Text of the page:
I’ve long been a proponent of the economic engine that is China, but Chris Perruna raised an interesting point. The Chinese market is now almost a mirror image of the NASDAQ from the early 2000’s. Scary.
China’s main stock indexes posted further record highs on Monday after the exchanges had been closed for a week due to National Day Holidays. The CSI 300 Index, which tracks largest listed companies on China’s two exchanges, rose 1.3% surpassing the previous record close on September 28.
Real estate companies and financials were among the best performers. Vanke, China’s largest publicly traded developer, jumped by the 10% daily limit on speculation that a rising Chinese yuan will lure more foreign investors into the piping-hot Chinese real estate market. Shares of large domestic banks also jumped sharply, realizing similar gains to their Hong Kong listed counter-parts.
Despite record breaking indexes, more than half of listed companies saw their market cap decline.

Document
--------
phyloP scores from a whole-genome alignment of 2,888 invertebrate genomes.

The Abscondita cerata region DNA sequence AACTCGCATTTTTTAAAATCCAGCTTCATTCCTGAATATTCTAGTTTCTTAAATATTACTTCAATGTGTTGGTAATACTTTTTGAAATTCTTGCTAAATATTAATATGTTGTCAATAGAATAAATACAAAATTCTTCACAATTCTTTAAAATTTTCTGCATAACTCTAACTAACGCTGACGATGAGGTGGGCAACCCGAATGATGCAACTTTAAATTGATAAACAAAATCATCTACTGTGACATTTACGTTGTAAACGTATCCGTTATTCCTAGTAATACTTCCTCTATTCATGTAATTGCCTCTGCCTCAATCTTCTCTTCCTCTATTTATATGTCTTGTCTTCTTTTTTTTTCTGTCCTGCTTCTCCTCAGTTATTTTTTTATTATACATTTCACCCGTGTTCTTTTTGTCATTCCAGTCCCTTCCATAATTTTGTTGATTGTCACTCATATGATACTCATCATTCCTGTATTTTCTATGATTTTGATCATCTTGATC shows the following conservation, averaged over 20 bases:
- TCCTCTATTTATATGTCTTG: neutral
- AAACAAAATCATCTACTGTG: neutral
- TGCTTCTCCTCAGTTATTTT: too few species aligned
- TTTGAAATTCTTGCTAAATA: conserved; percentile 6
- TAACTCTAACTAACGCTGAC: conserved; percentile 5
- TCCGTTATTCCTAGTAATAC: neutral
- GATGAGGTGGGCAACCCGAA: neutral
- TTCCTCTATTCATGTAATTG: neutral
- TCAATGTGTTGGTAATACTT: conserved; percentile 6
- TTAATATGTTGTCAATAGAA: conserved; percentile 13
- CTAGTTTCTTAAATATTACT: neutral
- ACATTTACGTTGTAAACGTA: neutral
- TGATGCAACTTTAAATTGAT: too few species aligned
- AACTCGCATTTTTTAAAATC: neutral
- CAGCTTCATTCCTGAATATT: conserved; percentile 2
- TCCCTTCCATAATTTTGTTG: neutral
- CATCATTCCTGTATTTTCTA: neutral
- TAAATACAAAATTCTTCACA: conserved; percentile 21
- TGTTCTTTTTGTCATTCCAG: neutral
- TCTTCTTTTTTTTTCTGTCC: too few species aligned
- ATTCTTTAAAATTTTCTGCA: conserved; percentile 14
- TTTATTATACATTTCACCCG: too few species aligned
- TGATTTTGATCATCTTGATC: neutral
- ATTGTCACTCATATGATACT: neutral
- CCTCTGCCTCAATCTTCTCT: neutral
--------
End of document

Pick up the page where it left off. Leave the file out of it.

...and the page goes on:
Analysts are arguing that the Chinese market has become increasingly dominated by large cap companies. Indeed, more than 50% of the Chinese market is now made up of the top 30 listed companies.
The trend is expected to continue as the government encourages overseaslisted industry leaders to return to the domestic market. For example, Hong Kong traded Shenhua Energy just finished its US$8.9 billion mainland IPO, the country’s largest equity financing.
With more blue chips trading in China, the quality of the market will improve, providing a little bit of comfort to China bulls, some of whom are feeling nervous about the record-setting market.
What do you plan on doing with your Chinese investments?
Do you have an exit plan?